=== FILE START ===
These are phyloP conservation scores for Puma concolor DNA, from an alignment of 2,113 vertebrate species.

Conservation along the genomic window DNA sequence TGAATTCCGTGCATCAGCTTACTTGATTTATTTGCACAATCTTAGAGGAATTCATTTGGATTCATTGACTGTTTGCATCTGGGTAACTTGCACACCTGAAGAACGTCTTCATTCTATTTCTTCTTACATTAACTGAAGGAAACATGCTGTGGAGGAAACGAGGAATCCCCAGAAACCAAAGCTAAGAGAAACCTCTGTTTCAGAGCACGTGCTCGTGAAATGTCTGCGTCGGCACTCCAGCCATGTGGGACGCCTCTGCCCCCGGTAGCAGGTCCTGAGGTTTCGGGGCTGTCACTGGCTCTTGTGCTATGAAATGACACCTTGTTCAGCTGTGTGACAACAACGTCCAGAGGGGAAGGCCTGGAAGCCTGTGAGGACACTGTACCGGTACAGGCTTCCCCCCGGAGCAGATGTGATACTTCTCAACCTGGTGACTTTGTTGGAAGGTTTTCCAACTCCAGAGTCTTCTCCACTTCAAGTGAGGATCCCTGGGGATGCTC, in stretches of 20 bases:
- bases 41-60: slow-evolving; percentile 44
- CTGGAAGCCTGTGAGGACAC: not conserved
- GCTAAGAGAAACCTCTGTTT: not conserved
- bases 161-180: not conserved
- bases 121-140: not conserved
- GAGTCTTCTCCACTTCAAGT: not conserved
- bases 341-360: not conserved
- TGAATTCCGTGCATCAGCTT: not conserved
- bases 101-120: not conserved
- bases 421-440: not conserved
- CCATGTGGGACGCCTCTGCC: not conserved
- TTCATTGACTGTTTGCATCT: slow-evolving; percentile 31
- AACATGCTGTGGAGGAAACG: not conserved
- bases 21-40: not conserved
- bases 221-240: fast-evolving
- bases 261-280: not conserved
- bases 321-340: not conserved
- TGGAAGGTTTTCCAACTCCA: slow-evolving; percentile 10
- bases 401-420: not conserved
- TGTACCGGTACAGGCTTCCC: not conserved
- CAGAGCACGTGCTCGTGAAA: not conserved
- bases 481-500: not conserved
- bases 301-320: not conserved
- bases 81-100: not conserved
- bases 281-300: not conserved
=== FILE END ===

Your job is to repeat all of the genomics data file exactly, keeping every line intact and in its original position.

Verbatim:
These are phyloP conservation scores for Puma concolor DNA, from an alignment of 2,113 vertebrate species.

Conservation along the genomic window DNA sequence TGAATTCCGTGCATCAGCTTACTTGATTTATTTGCACAATCTTAGAGGAATTCATTTGGATTCATTGACTGTTTGCATCTGGGTAACTTGCACACCTGAAGAACGTCTTCATTCTATTTCTTCTTACATTAACTGAAGGAAACATGCTGTGGAGGAAACGAGGAATCCCCAGAAACCAAAGCTAAGAGAAACCTCTGTTTCAGAGCACGTGCTCGTGAAATGTCTGCGTCGGCACTCCAGCCATGTGGGACGCCTCTGCCCCCGGTAGCAGGTCCTGAGGTTTCGGGGCTGTCACTGGCTCTTGTGCTATGAAATGACACCTTGTTCAGCTGTGTGACAACAACGTCCAGAGGGGAAGGCCTGGAAGCCTGTGAGGACACTGTACCGGTACAGGCTTCCCCCCGGAGCAGATGTGATACTTCTCAACCTGGTGACTTTGTTGGAAGGTTTTCCAACTCCAGAGTCTTCTCCACTTCAAGTGAGGATCCCTGGGGATGCTC, in stretches of 20 bases:
- bases 41-60: slow-evolving; percentile 44
- CTGGAAGCCTGTGAGGACAC: not conserved
- GCTAAGAGAAACCTCTGTTT: not conserved
- bases 161-180: not conserved
- bases 121-140: not conserved
- GAGTCTTCTCCACTTCAAGT: not conserved
- bases 341-360: not conserved
- TGAATTCCGTGCATCAGCTT: not conserved
- bases 101-120: not conserved
- bases 421-440: not conserved
- CCATGTGGGACGCCTCTGCC: not conserved
- TTCATTGACTGTTTGCATCT: slow-evolving; percentile 31
- AACATGCTGTGGAGGAAACG: not conserved
- bases 21-40: not conserved
- bases 221-240: fast-evolving
- bases 261-280: not conserved
- bases 321-340: not conserved
- TGGAAGGTTTTCCAACTCCA: slow-evolving; percentile 10
- bases 401-420: not conserved
- TGTACCGGTACAGGCTTCCC: not conserved
- CAGAGCACGTGCTCGTGAAA: not conserved
- bases 481-500: not conserved
- bases 301-320: not conserved
- bases 81-100: not conserved
- bases 281-300: not conserved